Mari Ruti argues — though in much greater depth than is examined here — that there are two modes of desire: the social, ‘vampiric’ desire, communicated by normative social forces telling us who or what to be, and the personal ‘daimonic’ desire, existing as a surprising, affective, passionate force that seizes us towards a new, sublime-feeling end. This ‘vampiric’ social desire may only fulfill us in fantasy; it stabilizes us against the earth-shattering forces of our deeper ‘daimonic’ drives, and we reciprocate by upholding that social normalcy in turn. The ‘daimonic’ impulse, on the other hand, is truly unthinkable: it descends on us and grasps us in a terrible, life-giving and destructive beauty.
The normalizing vampire-desire and the traumatic daimon-desire structure finds a quick analogy in the Exodus myth. Moses, born a Hebrew in a time in which the Egyptian Pharaoh publicly ordered all Hebrew boys be killed at birth, was put in a basket at three months old by his Hebrew mother and sent down the river in the hopes he would find a safer social circumstance. Luckily, he was found in the reeds by the Egyptian princess, and was raised as one of the royal family. In this way, Moses is both the height of a normalizing societal force, raised the Pharaoh’s grandson, and the Hebrew trauma, having been born a Jew. Symbolic and passionate; the pharaoh and the divine.
Moses: Vampire Hunter
Eric Santner, a contemporary of Professor Ruti’s, calls this ‘daimonic call’ the force of a ‘miracle’. It might seem, then, that we may wash our hands of the difficulty and be done with the affair; miracles are real, and they are the library cat poster saying Believe in yourself! In the story of Exodus, emphasis is placed on Moses’ turning away from the straight and narrow flock-tending tedium to find significance in an event outside of himself, the flaming bush: Exodus 3:3-4, ‘And Moses said I will now turn aside, and see this great sight, why the bush is not burnt. And when the lord saw that he turned aside to see, God called unto him…’ The sub-symbolic ‘daimon’ liberates us from the symbolic desire of the vampire; Moses feels himself called upon and answers. Fin.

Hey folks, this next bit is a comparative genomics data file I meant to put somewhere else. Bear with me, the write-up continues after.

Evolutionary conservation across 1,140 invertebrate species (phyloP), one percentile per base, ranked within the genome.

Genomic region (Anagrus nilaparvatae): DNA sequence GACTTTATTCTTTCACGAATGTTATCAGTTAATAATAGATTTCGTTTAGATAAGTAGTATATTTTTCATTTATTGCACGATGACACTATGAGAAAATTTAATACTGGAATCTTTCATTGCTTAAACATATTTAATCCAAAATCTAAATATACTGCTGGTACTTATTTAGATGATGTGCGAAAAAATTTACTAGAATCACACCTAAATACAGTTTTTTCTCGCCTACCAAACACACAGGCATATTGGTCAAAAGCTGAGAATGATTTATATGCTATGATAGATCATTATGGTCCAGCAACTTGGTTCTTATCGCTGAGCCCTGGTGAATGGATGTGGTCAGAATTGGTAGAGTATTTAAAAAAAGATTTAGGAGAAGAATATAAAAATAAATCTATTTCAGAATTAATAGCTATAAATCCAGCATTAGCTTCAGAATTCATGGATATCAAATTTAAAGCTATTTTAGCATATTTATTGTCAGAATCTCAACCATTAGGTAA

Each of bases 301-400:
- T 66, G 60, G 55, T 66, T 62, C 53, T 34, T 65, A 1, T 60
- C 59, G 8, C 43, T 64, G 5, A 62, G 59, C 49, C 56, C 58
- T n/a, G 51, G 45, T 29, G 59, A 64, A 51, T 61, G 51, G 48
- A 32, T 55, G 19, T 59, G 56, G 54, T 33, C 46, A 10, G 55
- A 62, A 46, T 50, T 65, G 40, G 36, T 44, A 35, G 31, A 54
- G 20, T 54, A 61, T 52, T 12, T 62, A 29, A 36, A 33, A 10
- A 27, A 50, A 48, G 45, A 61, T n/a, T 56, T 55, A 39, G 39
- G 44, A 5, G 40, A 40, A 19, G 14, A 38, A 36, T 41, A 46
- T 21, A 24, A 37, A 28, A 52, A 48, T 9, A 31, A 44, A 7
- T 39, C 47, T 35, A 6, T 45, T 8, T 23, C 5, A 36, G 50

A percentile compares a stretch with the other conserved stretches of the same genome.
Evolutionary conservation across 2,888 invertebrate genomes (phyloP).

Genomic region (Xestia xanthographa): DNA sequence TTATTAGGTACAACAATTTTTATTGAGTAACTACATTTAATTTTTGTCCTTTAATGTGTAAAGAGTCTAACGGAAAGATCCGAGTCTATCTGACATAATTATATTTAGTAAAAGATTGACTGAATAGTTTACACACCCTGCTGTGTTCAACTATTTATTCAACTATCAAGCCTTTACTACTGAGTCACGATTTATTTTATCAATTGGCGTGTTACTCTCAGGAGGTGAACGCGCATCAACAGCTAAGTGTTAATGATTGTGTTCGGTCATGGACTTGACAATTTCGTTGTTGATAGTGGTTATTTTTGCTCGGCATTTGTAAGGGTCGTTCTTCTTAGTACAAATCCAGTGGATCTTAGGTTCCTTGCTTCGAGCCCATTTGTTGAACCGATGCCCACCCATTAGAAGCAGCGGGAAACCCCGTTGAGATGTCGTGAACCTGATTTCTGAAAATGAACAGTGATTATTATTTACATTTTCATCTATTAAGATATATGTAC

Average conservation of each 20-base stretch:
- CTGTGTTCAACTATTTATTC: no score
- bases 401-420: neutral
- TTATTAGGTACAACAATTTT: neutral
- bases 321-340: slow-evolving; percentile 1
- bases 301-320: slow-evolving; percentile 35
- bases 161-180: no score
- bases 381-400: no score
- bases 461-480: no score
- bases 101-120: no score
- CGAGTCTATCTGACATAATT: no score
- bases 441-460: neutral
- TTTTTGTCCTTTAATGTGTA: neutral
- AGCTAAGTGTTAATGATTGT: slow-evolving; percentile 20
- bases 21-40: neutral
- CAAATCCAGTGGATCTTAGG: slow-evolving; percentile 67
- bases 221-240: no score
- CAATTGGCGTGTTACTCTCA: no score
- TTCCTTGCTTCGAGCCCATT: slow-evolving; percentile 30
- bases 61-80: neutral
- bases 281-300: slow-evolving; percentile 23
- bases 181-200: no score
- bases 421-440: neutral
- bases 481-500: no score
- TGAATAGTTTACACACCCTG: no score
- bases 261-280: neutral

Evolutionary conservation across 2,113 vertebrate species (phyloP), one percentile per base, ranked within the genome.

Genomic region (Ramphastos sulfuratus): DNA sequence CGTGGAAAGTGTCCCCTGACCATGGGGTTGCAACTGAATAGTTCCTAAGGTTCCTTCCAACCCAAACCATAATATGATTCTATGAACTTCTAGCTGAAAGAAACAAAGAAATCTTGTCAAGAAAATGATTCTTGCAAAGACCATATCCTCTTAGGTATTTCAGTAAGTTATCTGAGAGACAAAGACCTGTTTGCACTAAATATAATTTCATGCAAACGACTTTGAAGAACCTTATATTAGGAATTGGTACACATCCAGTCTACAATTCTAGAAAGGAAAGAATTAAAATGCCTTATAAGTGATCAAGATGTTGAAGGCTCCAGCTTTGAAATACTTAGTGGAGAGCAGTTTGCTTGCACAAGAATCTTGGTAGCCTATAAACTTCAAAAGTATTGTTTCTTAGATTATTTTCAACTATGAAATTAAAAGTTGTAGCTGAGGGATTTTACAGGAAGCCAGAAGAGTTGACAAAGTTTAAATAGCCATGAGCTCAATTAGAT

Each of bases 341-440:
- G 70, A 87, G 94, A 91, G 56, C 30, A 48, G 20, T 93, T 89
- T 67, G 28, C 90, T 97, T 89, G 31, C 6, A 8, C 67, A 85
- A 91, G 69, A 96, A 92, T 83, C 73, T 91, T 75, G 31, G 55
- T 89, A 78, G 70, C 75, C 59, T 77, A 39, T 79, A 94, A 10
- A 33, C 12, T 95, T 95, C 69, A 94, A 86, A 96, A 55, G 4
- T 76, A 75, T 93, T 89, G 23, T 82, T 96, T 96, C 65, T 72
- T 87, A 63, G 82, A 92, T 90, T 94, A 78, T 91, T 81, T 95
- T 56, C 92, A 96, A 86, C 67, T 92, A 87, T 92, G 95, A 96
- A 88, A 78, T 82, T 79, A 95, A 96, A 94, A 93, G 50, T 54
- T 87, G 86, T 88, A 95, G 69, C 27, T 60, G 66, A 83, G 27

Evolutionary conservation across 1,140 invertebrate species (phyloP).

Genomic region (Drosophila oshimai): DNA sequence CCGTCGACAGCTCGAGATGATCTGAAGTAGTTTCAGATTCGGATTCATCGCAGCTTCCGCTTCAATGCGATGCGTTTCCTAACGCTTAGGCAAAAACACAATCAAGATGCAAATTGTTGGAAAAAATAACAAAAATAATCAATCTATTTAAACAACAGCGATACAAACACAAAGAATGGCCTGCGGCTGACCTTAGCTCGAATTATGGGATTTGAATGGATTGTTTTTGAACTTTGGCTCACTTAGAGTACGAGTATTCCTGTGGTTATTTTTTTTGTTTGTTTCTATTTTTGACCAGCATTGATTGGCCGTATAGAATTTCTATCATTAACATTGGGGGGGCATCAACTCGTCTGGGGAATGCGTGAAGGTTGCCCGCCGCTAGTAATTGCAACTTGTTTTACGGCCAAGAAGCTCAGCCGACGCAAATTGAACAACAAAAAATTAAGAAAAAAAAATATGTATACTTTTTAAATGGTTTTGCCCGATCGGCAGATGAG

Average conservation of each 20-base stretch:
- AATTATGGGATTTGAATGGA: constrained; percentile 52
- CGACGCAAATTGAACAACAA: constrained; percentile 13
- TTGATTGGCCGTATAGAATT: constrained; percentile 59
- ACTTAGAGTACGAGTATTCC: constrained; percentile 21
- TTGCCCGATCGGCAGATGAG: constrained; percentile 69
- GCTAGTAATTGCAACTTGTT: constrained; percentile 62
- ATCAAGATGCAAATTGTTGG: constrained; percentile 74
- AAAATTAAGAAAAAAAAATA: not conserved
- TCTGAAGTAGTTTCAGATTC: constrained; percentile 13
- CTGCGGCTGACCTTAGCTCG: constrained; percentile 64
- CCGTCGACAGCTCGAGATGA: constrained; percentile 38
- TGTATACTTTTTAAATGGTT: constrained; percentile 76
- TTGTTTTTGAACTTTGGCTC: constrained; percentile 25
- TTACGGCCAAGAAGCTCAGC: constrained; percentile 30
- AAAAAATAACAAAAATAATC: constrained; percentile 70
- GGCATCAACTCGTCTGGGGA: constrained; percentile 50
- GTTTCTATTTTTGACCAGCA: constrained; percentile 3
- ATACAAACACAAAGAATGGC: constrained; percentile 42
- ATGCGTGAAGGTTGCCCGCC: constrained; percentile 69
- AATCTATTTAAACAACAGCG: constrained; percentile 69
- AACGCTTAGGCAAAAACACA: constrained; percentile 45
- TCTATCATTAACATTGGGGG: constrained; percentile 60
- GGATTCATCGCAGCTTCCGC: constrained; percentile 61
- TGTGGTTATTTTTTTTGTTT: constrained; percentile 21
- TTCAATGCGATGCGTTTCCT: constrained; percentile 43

Only, this passion-response model is not so simple. Moses’ encounter with the divine is not a library poster calling for inspiration, but an external God in the form of a burning bush promising salvation of the children of Israel — a burning bush which Moses does not want to follow. Quoting, once more, Avivah Zornberg: “I think the most striking thing in the narrative — and it’s quite a long, drawn-out narrative — is that Moses continually refuses to take on the mission… and whatever God says, he basically repudiates.… It’s not just that he’s too modest to take on the role, he’s skeptical about everything that God says. It’s really almost what you would call hutzpah.”
The encounter concludes in Exodus 4:12 when Moses, objecting that he is “slow of speech” in Exodus 4:10, is told by God “go, and I will by thy mouth, and teach thee what thou shalt say” (Exodus 4:12). This is important: God is not an internal aspect, lying in wait for discovery; as Lacan posed, there is no ‘spot’ within our characters from which we may trace miracles. The father of Existentialism, Kierkegaard, himself a devout Theologian, draws this same distinction in his essay Genius and Apostle: “An Apostle is not born; an Apostle is a man called and appointed by God, receiving a mission from him… For to become an Apostle is not preceded by any potential possibility; essentially every man is equally near to becoming one. An Apostle can never come to himself in such a way that he becomes conscious of his apostolic calling as a factor in the development of his life. Apostolic calling is a paradoxical factor, which from first to last in his life stands paradoxically outside his personal identity within himself as the definite person he is.”
The distinction between the genius and the apostolic, in Kierkegaard, is one of immanence and transcendence. The Genius may appear paradoxical at the time of their appearance, but are quickly brought into the normalizing symbolic order, which eventually turns their thoughts, actions or achievements to dust in the face of eternity. The Apostle, on the other hand, remains — in a sense — indigestible. “Even if thought were to think that it could assimilate the doctrine [of the Apostle], it cannot assimilate the way in which the doctrine came into the world; for the essential paradox is the protest against immanence.”